Elizabeth: Friday Writing Sprints – With Gratitude

gratitude_turkeyI’ve recently attended several training sessions at work, aimed at helping managers (I am one of those creatures) create positive work environments.  The last session involved a “Gratitude Tree” poster for the office.

The idea is to write what you’re grateful for on a paper leaf and then place it on the gratitude tree.  The thinking (and there is some actual science behind it) is that focusing on what you are grateful for, even if only briefly, can make you happier; and who doesn’t want to be happy?

My co-workers haven’t exactly warmed up to the idea yet, but I’m still hopeful that they will add a few “gratitude leafs” to the tree so mine isn’t hanging up there all alone.  In the meantime, I’ll add a virtual “gratitude leaf” here and say I am grateful for being a part of this wonderful and supportive network of writers and readers.

And now that I’m in my happy place, it’s time for a few minutes of Random Word Improv before tackling today’s NaNo words.

Care to join me?

Whether you’re counting your blessings, worried about the state of the world, or heads down on your current writing project, a few minutes of Random Word Improv are a great way to have a little fun and recharge your creativity.  It’s pretty chilly here today, so I’ll be doing my sprinting while wrapped up in my favorite quilt with the cat nestled alongside.  Feel free to bundle up and join me, with or without your own cat.


For any of you new to Random Word Improv, here’s how we play:

  1. Pick as many words from the list as you want
  2. Write the first line(s) of a story (or a whole mini-story) incorporating your words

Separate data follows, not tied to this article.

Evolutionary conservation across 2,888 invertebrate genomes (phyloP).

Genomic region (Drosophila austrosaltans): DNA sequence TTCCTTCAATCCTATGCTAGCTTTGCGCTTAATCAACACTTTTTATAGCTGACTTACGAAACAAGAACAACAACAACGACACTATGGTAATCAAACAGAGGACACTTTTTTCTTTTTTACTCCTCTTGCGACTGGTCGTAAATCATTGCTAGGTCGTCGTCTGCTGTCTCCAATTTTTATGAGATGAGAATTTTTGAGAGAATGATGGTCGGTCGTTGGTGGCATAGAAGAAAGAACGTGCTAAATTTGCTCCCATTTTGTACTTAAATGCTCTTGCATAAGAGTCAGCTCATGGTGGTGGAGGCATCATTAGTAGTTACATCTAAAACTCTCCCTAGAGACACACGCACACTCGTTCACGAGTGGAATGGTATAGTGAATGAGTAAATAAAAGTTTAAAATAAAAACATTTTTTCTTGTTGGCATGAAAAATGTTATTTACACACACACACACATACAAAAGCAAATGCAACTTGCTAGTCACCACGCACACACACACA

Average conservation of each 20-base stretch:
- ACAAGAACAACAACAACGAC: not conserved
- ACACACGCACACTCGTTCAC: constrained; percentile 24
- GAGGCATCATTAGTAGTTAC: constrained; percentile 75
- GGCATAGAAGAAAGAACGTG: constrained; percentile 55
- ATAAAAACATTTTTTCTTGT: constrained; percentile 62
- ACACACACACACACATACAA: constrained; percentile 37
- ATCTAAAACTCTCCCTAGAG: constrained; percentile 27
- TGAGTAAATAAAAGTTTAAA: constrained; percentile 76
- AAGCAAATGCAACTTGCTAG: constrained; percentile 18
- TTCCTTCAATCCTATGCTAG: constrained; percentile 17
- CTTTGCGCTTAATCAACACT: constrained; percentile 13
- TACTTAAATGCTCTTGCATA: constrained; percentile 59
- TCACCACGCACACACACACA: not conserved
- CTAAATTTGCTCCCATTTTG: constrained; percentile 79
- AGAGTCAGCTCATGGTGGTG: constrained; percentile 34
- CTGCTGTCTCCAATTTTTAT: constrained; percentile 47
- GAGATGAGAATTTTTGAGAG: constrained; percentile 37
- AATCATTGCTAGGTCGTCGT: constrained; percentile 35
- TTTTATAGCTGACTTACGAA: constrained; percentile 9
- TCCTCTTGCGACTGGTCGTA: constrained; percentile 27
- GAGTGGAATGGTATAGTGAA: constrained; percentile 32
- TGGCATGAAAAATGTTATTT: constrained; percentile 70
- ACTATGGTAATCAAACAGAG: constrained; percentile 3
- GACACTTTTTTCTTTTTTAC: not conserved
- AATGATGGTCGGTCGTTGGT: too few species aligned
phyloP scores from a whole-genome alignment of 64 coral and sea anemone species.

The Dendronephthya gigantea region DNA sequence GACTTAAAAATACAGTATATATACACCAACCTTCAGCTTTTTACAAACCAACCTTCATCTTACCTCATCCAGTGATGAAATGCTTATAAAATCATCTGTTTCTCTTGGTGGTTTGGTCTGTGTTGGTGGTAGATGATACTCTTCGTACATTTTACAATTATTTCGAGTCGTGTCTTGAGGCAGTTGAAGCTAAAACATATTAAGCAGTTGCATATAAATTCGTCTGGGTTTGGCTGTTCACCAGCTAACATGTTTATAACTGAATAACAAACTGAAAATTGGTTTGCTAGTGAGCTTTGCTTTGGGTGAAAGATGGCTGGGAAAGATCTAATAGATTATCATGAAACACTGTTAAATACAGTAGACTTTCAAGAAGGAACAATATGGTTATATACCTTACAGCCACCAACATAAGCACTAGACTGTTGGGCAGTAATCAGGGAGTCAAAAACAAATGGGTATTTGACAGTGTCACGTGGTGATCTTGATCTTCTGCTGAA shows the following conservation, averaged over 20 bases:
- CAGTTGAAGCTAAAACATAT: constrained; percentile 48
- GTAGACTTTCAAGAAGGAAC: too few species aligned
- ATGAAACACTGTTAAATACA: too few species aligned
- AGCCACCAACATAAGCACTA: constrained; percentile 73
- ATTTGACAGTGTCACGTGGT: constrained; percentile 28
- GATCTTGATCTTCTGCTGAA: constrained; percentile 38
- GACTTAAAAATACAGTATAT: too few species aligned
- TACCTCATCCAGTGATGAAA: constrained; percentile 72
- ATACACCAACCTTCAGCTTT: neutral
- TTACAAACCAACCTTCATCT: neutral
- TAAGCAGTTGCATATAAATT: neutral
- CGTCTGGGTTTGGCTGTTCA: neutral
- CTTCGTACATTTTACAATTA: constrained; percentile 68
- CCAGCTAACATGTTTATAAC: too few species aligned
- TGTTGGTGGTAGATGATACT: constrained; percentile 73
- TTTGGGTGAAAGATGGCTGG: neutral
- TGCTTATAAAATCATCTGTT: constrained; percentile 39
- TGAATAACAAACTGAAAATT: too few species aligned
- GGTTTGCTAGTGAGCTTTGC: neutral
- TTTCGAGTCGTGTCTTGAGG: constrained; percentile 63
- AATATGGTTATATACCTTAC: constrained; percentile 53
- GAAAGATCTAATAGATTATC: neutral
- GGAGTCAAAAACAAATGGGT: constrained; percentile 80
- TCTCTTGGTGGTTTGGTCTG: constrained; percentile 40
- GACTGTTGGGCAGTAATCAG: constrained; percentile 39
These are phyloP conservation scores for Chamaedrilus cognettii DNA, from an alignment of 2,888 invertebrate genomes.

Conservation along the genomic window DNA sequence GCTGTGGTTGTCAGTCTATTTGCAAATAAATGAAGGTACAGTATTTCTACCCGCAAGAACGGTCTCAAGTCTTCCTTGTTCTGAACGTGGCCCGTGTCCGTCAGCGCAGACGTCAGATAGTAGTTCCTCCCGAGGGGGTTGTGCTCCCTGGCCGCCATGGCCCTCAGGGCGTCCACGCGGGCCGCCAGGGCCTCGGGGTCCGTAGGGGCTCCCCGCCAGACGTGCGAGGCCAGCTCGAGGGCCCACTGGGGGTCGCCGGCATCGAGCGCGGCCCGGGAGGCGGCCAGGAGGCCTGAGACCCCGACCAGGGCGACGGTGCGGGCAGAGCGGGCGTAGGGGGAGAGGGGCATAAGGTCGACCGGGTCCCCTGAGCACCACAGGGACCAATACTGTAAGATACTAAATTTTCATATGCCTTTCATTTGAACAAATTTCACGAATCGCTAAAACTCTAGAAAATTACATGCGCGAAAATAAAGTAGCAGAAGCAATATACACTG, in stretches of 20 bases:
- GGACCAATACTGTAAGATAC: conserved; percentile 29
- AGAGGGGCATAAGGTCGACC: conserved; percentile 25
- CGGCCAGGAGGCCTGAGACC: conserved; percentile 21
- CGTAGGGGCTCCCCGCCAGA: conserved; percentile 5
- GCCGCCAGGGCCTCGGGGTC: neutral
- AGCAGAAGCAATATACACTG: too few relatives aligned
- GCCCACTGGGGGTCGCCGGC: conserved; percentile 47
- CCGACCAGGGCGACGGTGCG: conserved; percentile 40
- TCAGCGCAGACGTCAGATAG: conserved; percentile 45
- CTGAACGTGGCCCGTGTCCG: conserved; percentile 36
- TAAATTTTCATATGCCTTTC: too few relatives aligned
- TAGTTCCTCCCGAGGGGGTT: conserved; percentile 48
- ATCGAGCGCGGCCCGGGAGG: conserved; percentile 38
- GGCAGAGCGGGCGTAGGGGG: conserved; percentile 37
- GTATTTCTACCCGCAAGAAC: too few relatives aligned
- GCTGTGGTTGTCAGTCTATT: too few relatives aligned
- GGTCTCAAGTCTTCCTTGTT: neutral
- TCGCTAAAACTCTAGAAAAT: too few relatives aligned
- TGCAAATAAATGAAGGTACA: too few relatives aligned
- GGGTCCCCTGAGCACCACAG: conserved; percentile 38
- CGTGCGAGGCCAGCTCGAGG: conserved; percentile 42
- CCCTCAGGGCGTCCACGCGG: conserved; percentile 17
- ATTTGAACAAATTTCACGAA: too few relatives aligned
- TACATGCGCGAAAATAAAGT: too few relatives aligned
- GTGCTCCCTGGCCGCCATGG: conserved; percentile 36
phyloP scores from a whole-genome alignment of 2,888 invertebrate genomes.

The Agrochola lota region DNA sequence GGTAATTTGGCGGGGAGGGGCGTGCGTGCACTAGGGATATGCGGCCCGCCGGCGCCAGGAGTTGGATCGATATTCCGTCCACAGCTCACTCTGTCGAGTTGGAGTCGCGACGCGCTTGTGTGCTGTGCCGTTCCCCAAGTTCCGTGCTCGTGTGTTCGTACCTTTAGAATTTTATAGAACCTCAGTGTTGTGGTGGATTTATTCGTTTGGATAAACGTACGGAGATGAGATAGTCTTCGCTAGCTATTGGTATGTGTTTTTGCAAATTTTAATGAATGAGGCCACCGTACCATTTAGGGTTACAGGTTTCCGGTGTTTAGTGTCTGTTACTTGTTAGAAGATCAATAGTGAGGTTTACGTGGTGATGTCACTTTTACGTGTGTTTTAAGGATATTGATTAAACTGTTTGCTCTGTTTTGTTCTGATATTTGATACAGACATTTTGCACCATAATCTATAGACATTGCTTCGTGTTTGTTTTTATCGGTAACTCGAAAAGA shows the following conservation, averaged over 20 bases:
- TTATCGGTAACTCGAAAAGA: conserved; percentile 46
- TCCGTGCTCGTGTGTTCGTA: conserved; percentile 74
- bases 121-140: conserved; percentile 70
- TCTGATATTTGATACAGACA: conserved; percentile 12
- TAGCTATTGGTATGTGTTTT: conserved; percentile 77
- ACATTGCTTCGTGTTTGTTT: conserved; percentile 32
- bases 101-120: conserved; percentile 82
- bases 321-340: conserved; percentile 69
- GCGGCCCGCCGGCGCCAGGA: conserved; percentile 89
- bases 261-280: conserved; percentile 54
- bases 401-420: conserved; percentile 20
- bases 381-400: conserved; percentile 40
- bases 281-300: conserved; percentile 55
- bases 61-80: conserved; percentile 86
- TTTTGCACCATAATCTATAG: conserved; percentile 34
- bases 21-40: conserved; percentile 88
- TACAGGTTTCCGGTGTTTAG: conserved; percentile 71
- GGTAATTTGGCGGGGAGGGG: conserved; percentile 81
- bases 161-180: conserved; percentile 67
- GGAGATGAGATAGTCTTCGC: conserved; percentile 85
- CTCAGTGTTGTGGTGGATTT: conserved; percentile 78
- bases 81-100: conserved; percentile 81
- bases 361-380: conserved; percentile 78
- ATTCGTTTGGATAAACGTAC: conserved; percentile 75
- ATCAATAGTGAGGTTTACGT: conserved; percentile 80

3. Post your results in the comments section.

All right, let’s get started. Here are today’s randomly selected random words – can’t wait to see what stories you find hidden in the list.

family              guitar               castle                    hero

friends            splurge             glue                       gossip

dessert            uniform            cooperate           catalog

happy              aunt                   fragrant                jewel

Are you ready?  Go!

*whistling aimlessly while you are off being creative*

Back already?  Can’t wait to read what you’ve come up with.

Happy writing to all.

7 thoughts on “Elizabeth: Friday Writing Sprints – With Gratitude

  1. LOL, I talk about the black ball of story, and then I click over to the writing sprints, and THERE IT IS! Right there in the body of your turkey. Off to see if I can make a grateful tale from these words.

    You know what they remind me of? Lin-Manuel Miranda’s dad recently took the family to Austria to see the sites of The Sound of Music, and then hired a film crew to record it! Set to the Do-Re-Mi song, it’s a bit of corny happiness . . . and I spent the first 30 seconds of the clip trying to figure out, “Now, is this Miranda doing some sort of green-screen work, or not?” Nope, seems to be his real dad! Two peas in a pod. https://www.youtube.com/watch?v=UWpdYfbyW-k

    • Thanks for the link Michaeline. I’ll have to take a look after I finish my NaNo words today. I posted my improv attempt below. Somehow my plans for a gratitude story disintegrated into a family dinner story instead. Who knows where the words will take you today.

    • LOL, I didn’t use all the words, but I managed to write both a prologue and an afterword in the course of a few hundred words. Here it is:

      Well, the first thing you need to know is that it wasn’t a guitar, it was a ukulele. Different vibe, different gods, different patron saints. I would have turned my nose up at a magic guitar, but a magic ukulele was absolutely charming, and I couldn’t say no.

      It all started at my aunt’s castle in the mountains. She’d married Lord What-his-name, who had the grace to die quickly and quietly, leaving her with loads of money and fifteen cats. She adored the cats, and while she was sad to see Lord go, things were just easier without him. She could have her friends and family up any time, and so she did. Aunt Maisie and my mother and her other sisters were gathered over a uniform catalog, trying to choose new livery trousers for the staff and gossiping about the contents of the previous trousers. I knew they’d be occupied until dessert, so I snuck up to the attic.